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The aquatic toxicity of zirconium acetate (a 'water soluble' zirconium compound) is evaluated using data for zirconium acetate as well as data from read across substances such as zirconium basic carbonate (a sparingly soluble zirconium compound) and zirconium dioxide (an insoluble zirconium compound). Read across from insoluble or sparingly soluble zirconium substances is considered acceptable because several experiments (e.g., water solubility study and study on pH dependency of water solubility (Fox, 2013), stirring experiments in fish, algal and daphnid test media (Harris, 2014a,b; Vryenhoef, 2014)) indicated that zirconium from the 'water soluble' zirconium acetate does not stay in solution at environmentally relevant pH levels. Rapid hydrolysis occurs, resulting in precipitation of zirconium hydroxides or zirconium dioxide. Further, heavy complexing will occur with phosphates, which results in 100% precipitation whenever phosphate is present in excess. Complexation with carbonates may also result in progressive precipitation with increasing pH levels. As a result, at environmentally relevant conditions, zirconium acetate cannot be considered as a water soluble compound. Overall, zirconium is not bioavailable in the aquatic environment and therefore no adverse effects are to be expected on aquatic organisms.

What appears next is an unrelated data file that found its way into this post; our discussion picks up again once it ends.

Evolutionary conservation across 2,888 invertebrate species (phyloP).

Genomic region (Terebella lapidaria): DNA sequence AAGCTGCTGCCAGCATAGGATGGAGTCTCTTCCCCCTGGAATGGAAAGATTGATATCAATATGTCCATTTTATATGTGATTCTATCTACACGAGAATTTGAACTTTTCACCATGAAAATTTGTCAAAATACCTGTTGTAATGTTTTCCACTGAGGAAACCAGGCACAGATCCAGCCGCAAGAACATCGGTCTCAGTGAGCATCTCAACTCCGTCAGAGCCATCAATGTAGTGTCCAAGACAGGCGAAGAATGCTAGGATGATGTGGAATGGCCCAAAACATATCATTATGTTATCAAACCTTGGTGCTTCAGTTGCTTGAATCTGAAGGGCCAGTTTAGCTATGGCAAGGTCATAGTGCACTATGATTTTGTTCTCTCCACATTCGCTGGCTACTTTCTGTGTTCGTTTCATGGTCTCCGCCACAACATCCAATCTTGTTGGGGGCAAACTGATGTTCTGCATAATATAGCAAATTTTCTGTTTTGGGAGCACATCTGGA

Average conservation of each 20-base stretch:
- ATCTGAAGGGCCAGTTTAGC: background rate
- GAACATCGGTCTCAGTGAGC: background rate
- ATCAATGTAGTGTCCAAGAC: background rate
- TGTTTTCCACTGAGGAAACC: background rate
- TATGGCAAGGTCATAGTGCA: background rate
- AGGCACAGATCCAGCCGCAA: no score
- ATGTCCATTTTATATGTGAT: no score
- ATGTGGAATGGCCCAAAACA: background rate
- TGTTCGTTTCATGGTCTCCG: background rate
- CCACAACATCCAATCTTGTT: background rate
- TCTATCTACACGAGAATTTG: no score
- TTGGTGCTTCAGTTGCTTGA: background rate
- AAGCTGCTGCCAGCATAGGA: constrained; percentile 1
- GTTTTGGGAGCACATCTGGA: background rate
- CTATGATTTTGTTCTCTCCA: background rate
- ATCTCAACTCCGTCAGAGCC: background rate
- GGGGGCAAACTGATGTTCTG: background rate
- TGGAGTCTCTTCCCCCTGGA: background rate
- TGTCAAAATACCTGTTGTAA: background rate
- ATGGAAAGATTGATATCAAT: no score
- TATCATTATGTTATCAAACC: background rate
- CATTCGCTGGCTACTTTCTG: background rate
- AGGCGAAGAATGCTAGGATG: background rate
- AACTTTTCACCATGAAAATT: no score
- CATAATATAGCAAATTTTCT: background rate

Further argumentation for the read across approach is given in the read across document attached to IUCLID Section 13.

Zirconium acetate is concluded not to be toxic (acutely) to fish and aquatic invertebrates. The studies that were used for endpoint coverage (performed with zirconium acetate and/or read across substances) were performed according to internationally accepted guidelines and did not report any acute adverse effects (mortality in fish, immobilization in daphnids) at the limit test concentration of 100 mg/L. In algal growth experiments with read across substances, it was demonstrated that the observed growth inhibition was concurrent with phosphate depletion. Toxicity to algae is therefore due to phosphate deprivation as no primary toxic effects have been observed. Phosphate deprivation is a secondary effect which is not considered relevant at a normal environmental scale. Therefore, no effects on algae are expected in the environment either. Finally, zirconium acetate was not found to be toxic to aquatic microorganisms in an activated sludge respiration inhibition test.